The cashiers in the store are unable to give you the discount. You have to go to what I believe is called the Pro Center usually located near the middle of the store. This is the place where you also order wood and other large products. This is typically a slower desk because they are working through special or large orders. Make sure you give yourself a few extra minutes in the store in case someone is ahead of you at check out.
Yes, it is yet another Bundt Cake post! I promise that my next baking post will be about something different (Macarons.. are those different?). I know that I said in my Key Lime-Mint Bundt Cake post that I wasn’t too thrilled with this cake, but it could be that I just wasn’t in the mood for chocolate that day. The important thing about this recipe is that my family loved it, and it was gone in two days. I usually know that a recipe is good if it doesn’t last very long at my house. In this case, I let my kids eat this cake for breakfast… I know, this cake isn’t for breakfast, Lynn, what are you thinking!? Here’s my reasoning: We eat those huge chocolate muffins from Costco… eating chocolate cake for breakfast isn’t any different, right?
I am not a fan of cereal in general. I do love Quaker Oatmeal Squares, but it is so rarely on sale that we don’t always have it around. The day after I made this cake, I just didn’t want cereal… So let them eat cake it is! Don’t let my kids tell you about the time they had candy for dinner (Josh was deployed…) or the time they had ice cream for dinner (hmm… that also might have been when Josh was deployed). But you know what? They still talk about those “dinners!” It’s funny what kids remember.
Today’s cake comes courtesy of Corran, my oldest, who requests chocolate in almost everything I bake, like the cinnamon rolls I made today. Sorry, Corran, I didn’t put chocolate in the cinnamon rolls.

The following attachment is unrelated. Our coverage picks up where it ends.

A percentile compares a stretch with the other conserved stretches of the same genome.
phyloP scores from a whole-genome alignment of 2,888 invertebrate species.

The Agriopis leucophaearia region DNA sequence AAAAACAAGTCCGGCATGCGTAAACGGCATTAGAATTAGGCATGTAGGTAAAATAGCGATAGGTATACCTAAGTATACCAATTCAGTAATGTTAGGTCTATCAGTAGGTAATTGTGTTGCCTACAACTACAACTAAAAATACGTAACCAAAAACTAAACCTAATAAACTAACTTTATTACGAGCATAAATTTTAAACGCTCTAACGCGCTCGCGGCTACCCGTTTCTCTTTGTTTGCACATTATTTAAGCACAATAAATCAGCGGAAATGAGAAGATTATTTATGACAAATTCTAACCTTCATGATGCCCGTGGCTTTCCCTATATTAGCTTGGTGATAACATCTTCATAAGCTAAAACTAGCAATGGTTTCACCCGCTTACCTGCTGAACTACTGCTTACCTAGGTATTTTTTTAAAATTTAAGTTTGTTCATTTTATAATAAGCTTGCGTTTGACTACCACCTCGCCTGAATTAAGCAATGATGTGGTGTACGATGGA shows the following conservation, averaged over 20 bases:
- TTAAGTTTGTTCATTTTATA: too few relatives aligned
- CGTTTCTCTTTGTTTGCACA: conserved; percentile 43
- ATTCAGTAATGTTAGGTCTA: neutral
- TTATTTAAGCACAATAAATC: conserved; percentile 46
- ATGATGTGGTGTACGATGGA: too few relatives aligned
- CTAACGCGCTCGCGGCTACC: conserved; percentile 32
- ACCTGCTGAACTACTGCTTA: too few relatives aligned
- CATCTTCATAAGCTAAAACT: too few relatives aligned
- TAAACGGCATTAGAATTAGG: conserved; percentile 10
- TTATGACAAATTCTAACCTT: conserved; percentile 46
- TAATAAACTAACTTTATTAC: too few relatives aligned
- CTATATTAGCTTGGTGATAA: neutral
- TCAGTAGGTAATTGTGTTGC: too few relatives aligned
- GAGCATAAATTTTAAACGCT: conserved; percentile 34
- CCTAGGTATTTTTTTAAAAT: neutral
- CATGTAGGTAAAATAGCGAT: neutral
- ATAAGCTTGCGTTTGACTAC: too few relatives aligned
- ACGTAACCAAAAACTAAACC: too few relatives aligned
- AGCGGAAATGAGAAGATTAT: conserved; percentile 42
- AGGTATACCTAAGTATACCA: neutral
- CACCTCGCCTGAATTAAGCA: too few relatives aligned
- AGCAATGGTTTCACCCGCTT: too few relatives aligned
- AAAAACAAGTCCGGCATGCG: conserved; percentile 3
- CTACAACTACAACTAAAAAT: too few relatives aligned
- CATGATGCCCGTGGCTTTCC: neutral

This time I dusted my bundt pan with cocoa powder instead of flour. This worked a lot better than I thought it would. You will see why I say this in a few pictures.
The cake batter was very liquid-y (is that a word?). I think I’ve gotten too used to the sponge cakes I’ve been making lately; they have such a thick batter. The pictures of the batter at the recipe site don’t look quite as runny as my batter does, so maybe I did something wrong. It still baked up fine though.
The cake finished up huge! I’m so so glad it didn’t overflow onto the bottom of my oven. I might need to get out my old, beat-up bundt pan the next time I make this. I think that one has a 12-cup capacity.
It is not obvious from the above picture… but see the cooling rack? The cake was supposed to be on the cooling rack for this picture. But when I flipped the rack and the pan over, I wasn’t expecting the cake to fall out so fast and it landed on the worktable instead. So the cocoa powder worked great. I’m glad the cake didn’t land on the floor! And that it stayed mostly in one piece. What you don’t see in this picture: Children rushing into the kitchen to eat chocolate cake crumbs off the worktable. Um.. Kids, if you wait until after dinner, you can have a whole slice…
I think the chocolate glaze I used for this cake is supposed to be the fast version of a boiled chocolate icing. It worked great and hardened perfectly. If I ever make donuts (which my kids have requested numerous times), I will use this icing on them! The donuts, not the kids.
I globbedy-gooked the icing onto the cake, and I let my kids pick the completely unnecessary sprinkles to go on this cake. And of course, they chose chocolate!
I actually remembered to take a picture of a slice this time! I think the cake could have used a few more minutes in the oven, but at least it wasn’t totally underbaked. It was definitely moist and definitely chocolatey. And definitely got eaten up like lightning.
I’m not sure if I posted about our results from San Diego Comic-Con Returning Registration, but here is the gist: Currently, Josh and I do not have passes for the same days at Comic-Con, which kind of defeats the purpose of us going. You know, together time and geeking out about all the things at the same time.
Yesterday, we got our e-mails about Open Registration. This year, it will be on April 8th at 9 AM. That day is going to be busy for us (birthday party for our twin nephews at 10 AM then our oldest is in a band concert at 6 PM), but hopefully, either Josh can get Friday and Saturday passes, or I can at least get just a Thursday pass.